Phenytoin-induced acute liver injury case report ( possible drug interactions and risk factors)

Sawsan Aboul-Fotouh, Nihad Abdallah, Sally Aboul-Ez, Ahmed El-Shaer, and Ahmed Abdel-Tawab 


Abstract


Phenytoin is a widely used anticonvulsant drug in the ICU that requires therapeutic drug monitoring. It carries a major risk of dose-related toxicity because of its saturation (zero-order) pharmacokinetic. Hepatic injury with phenytoin is common and varies from almost trivial to massive necrosis and is usually hepatocellular. Here, we report on a 45-year-old woman who was admitted to the ICU with subarachnoid hemorrhage and developed an acute liver injury 16 days after phenytoin injection. Phenytoin was stopped and replaced by oxcarbazepine. Possible drug interactions and risk factors are also discussed. Case presentation The present case is a 45-year-old woman who was admitted to the ICU on 26 July 2010 with subarachnoid hemorrhage and disturbed level of consciousness. On admission, lab investigations were as follows: Hb level, 10.5 g/dl; white blood cell count, 10×10[sup]3/mm[sup]3; platelet count, 233×10[sup]3/mm[sup]3; aspartate aminotransferase (AST) level, 64 IU/l; alanine aminotransferase (ALT) level, 55 IU/l; albumin (ALB) level, 2.6 g/dl; prothrombin time, 13.6 sec; international normalized ratio, 1.19; partial thromboplastin time, 26.4 sec; blood urea nitrogen, 6 mg/dl; Cr, 0.7; Mg, 2.2; Na, 136; and K, 3.5 mEq/L. Hepatitis B and hepatitis C virus markers were negative, and bilirubin level and serum level of phenytoin were within the normal range. Elevation in liver transaminases was observed on 2 August 2010, where AST and ALT levels reached greater than 2 N. She had received phenytoin (epanutin 150 mg amp/8 h intravenously) as a prophylaxis against seizures since 16 July 2010 and this was stopped on 2 August 2010 and was replaced by oxcarbazepine (trileptal 300 mg tab/24 h). Following the stoppage of phenytoin, the liver transaminases began to recover gradually and reverted to the normal range; on 15 August 2010, AST was 49 IU/l and ALT was 66 IU/l. Alkaline phosphatase enzyme was not measured for this case. According to CIOMS definitions of adverse drug reaction (ADR) (2000), this case was considered as an acute liver injury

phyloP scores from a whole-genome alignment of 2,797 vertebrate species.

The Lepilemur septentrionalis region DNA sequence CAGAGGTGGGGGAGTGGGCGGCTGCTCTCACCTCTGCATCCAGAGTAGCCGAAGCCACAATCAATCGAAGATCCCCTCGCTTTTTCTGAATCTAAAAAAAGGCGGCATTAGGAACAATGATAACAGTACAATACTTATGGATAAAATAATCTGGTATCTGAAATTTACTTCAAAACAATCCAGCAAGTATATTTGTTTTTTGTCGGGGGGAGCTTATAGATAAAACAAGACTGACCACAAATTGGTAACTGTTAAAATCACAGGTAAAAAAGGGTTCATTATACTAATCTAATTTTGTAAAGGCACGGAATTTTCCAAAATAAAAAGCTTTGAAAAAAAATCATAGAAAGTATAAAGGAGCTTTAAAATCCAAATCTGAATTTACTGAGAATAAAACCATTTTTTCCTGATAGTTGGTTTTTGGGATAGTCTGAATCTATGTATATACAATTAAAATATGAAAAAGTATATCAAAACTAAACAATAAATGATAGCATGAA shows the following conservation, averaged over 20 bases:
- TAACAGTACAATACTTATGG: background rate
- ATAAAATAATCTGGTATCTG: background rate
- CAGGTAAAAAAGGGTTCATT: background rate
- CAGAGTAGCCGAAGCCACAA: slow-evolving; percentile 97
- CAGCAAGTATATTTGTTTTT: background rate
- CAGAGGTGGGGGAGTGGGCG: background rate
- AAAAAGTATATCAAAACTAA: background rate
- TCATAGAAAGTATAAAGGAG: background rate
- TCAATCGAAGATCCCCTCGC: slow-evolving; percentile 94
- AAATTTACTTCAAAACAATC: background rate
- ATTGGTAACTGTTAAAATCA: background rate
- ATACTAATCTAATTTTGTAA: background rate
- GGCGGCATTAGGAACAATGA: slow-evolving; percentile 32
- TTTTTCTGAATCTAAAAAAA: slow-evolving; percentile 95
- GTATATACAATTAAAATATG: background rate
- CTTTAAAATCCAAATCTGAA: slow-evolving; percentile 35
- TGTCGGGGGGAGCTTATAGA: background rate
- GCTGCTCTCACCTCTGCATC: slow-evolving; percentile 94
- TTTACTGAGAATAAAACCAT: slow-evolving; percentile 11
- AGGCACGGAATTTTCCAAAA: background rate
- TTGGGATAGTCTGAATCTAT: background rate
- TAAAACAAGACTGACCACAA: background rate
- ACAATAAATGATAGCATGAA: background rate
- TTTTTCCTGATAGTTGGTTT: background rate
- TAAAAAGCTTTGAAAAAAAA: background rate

Other data

Issue Date 2013
Publisher MedKnow
URI http://research.asu.edu.eg/123456789/163


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